The recent climate strike is the latest example of the ways young people are raising their voices for change. A new exhibit at the Bill & Melinda Gates Foundation Discovery Center in Seattle highlights the work of 10 young activists.
One is the child of undocumented immigrants fighting against family separation. Another is a hip hop artist and climate activist, and a third young man, Ismael Nazario, is working on prison reform. He has first-hand experience after having been incarcerated on Rikers Island in New York.
“Jails are actually supposed to rehabilitate a person, not cause him or her to become more angry, frustrated and feel more hopeless,” Nazario said in a TED Talk. “Since there’s not a discharge plan put in place for these young people, they pretty much reenter society with nothing.”
Another young person profiled in the exhibit is Amanda Gorman, who in 2017 was chosen to be the first U.S. Youth Poet Laureate. Earlier this year, she recited her Independence Day poem accompanied by the Boston Pops Orchestra.
Luis Ortega is one of the curators of the exhibit. He said the young leaders are working on different issues, but they all are trying to make the world a more inclusive and accepting place.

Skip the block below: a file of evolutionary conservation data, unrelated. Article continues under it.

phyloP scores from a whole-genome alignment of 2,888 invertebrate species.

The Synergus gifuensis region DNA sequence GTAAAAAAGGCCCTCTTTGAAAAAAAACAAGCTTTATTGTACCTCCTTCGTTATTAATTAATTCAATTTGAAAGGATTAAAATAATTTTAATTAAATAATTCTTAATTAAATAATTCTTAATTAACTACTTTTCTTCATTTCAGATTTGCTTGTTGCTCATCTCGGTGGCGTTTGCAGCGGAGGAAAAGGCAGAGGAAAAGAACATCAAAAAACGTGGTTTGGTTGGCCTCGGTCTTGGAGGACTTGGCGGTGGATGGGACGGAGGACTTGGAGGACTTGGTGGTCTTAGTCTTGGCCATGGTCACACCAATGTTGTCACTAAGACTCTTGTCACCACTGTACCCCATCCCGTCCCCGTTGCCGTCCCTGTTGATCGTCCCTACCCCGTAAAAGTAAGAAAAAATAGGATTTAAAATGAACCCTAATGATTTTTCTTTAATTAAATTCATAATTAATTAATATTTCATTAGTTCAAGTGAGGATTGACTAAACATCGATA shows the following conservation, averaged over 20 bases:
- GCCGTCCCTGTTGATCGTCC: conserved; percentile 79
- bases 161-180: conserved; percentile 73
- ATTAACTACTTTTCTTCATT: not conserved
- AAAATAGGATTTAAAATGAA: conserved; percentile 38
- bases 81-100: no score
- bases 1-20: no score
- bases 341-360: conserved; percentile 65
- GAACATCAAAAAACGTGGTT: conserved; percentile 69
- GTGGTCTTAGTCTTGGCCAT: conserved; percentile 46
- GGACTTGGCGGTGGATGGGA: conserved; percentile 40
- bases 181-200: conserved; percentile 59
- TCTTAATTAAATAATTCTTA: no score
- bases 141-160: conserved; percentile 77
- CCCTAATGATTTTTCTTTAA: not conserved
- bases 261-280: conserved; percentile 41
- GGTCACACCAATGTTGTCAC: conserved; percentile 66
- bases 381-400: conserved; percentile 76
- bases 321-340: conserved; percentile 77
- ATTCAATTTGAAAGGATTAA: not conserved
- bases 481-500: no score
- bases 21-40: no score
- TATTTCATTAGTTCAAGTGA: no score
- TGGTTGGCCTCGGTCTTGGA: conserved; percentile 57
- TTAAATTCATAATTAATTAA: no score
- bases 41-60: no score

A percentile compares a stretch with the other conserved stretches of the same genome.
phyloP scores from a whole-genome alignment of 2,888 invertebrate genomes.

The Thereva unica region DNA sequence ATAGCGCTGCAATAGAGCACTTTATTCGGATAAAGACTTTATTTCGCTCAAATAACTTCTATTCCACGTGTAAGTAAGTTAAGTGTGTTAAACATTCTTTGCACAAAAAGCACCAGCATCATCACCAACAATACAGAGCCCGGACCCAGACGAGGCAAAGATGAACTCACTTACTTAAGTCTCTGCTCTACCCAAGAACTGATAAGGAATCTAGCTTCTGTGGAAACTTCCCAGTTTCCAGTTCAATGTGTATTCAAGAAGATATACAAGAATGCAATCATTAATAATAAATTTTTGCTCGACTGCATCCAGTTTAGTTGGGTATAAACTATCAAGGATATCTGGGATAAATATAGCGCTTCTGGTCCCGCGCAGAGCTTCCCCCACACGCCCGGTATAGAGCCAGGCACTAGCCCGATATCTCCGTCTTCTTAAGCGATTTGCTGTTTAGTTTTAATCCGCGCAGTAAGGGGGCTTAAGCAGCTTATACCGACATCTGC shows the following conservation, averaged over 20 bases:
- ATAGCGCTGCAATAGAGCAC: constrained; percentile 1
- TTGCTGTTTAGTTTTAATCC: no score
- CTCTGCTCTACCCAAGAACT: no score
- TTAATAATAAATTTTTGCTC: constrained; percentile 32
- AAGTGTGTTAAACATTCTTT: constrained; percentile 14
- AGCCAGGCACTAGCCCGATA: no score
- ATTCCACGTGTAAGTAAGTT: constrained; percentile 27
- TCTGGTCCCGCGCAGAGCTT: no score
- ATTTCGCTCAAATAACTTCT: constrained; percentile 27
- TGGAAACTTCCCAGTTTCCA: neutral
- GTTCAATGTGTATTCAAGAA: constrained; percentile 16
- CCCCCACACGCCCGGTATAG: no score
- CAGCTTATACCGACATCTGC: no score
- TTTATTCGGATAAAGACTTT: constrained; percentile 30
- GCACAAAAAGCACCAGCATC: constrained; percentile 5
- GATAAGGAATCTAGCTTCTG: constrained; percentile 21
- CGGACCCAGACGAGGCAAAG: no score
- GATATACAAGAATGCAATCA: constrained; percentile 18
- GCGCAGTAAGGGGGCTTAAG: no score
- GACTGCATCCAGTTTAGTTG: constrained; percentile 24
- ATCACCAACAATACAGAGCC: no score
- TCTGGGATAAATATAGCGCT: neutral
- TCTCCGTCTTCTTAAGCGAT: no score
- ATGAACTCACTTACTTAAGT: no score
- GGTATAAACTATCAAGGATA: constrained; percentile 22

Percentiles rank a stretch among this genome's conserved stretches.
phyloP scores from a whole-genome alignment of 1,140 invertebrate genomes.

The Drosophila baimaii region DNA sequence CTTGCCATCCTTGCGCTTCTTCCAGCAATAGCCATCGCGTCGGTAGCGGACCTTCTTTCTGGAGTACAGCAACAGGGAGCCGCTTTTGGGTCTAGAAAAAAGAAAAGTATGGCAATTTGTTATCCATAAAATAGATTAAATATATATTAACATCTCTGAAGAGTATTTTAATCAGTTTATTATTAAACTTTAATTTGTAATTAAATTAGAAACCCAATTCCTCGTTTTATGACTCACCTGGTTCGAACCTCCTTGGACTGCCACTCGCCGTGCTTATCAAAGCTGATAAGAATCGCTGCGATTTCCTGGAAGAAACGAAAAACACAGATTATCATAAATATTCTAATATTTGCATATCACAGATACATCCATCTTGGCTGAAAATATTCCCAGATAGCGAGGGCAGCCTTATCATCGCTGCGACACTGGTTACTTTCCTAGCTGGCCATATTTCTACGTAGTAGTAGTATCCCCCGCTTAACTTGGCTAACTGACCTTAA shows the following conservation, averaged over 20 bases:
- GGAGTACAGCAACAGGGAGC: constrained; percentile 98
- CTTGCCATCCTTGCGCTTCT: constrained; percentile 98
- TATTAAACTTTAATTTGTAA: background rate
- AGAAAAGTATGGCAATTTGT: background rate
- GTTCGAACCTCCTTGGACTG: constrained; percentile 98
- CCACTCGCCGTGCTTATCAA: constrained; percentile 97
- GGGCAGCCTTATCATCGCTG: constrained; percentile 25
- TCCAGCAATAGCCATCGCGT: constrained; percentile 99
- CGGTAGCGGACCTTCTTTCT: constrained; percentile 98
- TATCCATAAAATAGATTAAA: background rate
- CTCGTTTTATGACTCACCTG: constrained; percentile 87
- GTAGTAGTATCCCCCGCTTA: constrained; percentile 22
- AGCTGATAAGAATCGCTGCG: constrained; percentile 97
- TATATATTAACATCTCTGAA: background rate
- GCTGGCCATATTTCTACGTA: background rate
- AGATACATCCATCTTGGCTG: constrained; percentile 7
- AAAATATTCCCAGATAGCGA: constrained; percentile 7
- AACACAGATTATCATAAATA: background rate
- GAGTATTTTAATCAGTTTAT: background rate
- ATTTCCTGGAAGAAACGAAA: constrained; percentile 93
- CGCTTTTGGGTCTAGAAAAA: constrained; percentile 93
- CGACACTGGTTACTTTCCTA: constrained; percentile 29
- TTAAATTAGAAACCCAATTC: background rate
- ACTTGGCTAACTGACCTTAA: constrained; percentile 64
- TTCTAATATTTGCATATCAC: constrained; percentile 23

“They want to make sure we create spaces where refugees are welcome, where being a queer person doesn’t make you different, where being a disabled person doesn’t make you different,” Ortega said.
The exhibit is called "We the Future." The 10 activists featured are not from Washington state, but the exhibition will also highlight 100 local youth leaders, including Kidist Habte, a student from Seattle's Rainier Beach High School who is pushing for more equitable school funding.
The Gates Discovery Center will hold a community celebration of the exhibit on Saturday with performances and poetry. It’s free and open to the public.